Omar Khadr was given what the New York Times calls a “symbolic term” by the military commission at Guantánamo Bay late Sunday, October 31. Khadr, now 24 years old, was brought to Guantánamo Bay in 2001 when he was 15 for engaging in firefight in Afghanistan during the initial US invasion. Khadr plead guilty to the five charges brought against him by the United States.
Although prosecutors asked for a sentence of 25 years, the panel instead decided on a 40-year term. After the official sentence was announced, the judge disclosed that Mr. Khadr’s plea agreement had capped the time he would serve at eight years.
Charlie Savage of the New York Times calls Khadr’s sentencing “symbolic” largely because he can be transferred to a Canadian jail after one year served in the United States, where he will be eligible for parole in 2 years and 8 months. Savage does not take into account time served while detained without being charged—as a juvenile—in his assessment of Khadr’s sentencing. Khadr has been illegally and excessively punished for his crimes. Criticisms of his “lax sentencing” do not take into account the human rights violations perpetrated against Khadr during his detention by the US military. Human Rights First explains:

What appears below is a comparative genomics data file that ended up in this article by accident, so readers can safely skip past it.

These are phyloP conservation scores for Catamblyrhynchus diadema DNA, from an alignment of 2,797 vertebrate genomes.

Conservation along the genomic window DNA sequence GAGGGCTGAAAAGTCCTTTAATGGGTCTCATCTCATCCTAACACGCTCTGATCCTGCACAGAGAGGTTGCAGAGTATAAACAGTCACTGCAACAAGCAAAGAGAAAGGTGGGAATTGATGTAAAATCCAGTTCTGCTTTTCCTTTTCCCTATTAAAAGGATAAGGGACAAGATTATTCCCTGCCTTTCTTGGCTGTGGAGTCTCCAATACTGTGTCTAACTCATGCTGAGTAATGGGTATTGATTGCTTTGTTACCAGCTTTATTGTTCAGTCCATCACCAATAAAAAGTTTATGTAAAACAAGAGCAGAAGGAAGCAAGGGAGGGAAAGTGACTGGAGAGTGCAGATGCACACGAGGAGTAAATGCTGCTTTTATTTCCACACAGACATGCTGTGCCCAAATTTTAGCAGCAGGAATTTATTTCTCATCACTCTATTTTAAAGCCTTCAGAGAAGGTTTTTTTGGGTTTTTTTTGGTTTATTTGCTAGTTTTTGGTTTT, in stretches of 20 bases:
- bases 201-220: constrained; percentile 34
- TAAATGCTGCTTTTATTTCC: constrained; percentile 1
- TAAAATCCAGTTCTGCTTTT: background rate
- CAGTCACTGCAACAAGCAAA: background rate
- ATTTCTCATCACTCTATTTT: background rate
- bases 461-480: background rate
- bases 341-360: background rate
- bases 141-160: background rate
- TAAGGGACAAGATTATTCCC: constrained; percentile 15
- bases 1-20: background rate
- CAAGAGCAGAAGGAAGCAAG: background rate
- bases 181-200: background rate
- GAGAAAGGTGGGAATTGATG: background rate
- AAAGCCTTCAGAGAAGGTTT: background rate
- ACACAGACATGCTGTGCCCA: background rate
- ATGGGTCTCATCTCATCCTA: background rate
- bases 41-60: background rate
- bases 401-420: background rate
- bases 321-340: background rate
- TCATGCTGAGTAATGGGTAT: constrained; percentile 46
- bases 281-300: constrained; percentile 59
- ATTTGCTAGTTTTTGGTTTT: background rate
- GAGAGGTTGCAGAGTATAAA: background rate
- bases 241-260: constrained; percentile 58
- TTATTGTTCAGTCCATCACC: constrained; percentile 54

The International Covenant on Civil and Political Rights and international juvenile justice standards require prompt determination of juvenile cases and discourage detainment of juveniles at all except as a last resort. Such standards have not been heeded by the U.S. government in the case of Khadr. Khadr was held for two years prior to being given access to an attorney, waited more than three years prior to being charged before the first military commission, and is now in his eighth year in U.S. custody. During Khadr’s time in detainment, he has been held both in solitary confinement as well as with adult detainees, contrary to international standards requiring that children be treated in accordance with their age and segregated from adult detainees. Khadr also claims he was subjected to abusive interrogation practices in violation of U.S. humane treatment standards, including Common Article 3 of the Geneva Conventions, and other binding prohibitions against torture and cruel, inhuman, and degrading treatment.
Khadr is one of just a handful of Guantánamo Bay detainees that has been charged with any crime.